Mile 1129- Scotts Bluff
Just a day or two walk from the Chimney, Courthouse, and Jail Rocks stands Scotts Bluff. Scotts Bluff is now a National Monument, but it was one of the landmarks that Robert’s party would have used to navigate west. The bluffs are actually named for a member of the same expedition that Robert was a part of. Hiram Scott wintered with the party on the Kansas and Republican rivers and travelled with the group until their arrival at Cache Valley. However, it was when Scott departed from the group that tragedy struck. There are several different accounts of the event. Robert’s narrative states:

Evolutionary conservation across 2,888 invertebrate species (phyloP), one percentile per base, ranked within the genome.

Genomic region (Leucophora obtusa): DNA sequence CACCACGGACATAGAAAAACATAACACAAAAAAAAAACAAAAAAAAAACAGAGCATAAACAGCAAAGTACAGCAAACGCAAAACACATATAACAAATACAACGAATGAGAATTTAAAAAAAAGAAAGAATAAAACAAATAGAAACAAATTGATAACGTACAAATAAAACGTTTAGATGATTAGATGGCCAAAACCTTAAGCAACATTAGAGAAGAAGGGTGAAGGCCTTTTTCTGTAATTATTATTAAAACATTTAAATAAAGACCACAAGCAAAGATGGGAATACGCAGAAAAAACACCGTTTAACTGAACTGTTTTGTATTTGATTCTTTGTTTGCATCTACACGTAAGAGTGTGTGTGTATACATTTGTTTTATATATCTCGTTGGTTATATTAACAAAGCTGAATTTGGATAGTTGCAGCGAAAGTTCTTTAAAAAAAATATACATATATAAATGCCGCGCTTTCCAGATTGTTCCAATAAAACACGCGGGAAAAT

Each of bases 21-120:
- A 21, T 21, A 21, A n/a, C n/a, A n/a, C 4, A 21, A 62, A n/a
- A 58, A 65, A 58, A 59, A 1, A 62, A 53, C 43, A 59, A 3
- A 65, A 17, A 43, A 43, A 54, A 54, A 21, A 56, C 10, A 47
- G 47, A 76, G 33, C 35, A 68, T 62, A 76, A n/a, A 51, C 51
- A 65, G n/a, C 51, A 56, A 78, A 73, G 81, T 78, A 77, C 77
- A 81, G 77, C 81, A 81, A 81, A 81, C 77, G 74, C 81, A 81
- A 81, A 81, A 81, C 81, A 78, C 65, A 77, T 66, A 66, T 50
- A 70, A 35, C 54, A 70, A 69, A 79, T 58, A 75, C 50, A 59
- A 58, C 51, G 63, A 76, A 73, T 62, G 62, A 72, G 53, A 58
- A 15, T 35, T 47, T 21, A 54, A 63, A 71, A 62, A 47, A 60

“[Hiram Scott]…in the spring of 1827 while descending the Platte in a canoe, was taken sick and left behind by his associates and was devoured by wolves. His bones were found the next year by Sublette and Jackson. Scotts Bluff was named after him.”
The tale changed over time, and some stories tell that he was killed by Blackfeet, some say he was murdered by his associates. Even Robert’s narrative was written many years after the event so it is impossible to determine the truth. However, what is known is that the area where his body was found the next year was indeed named in his honor. Just another way in which Robert Campbell’s first expedition to the West left a lasting mark on the American West to this day.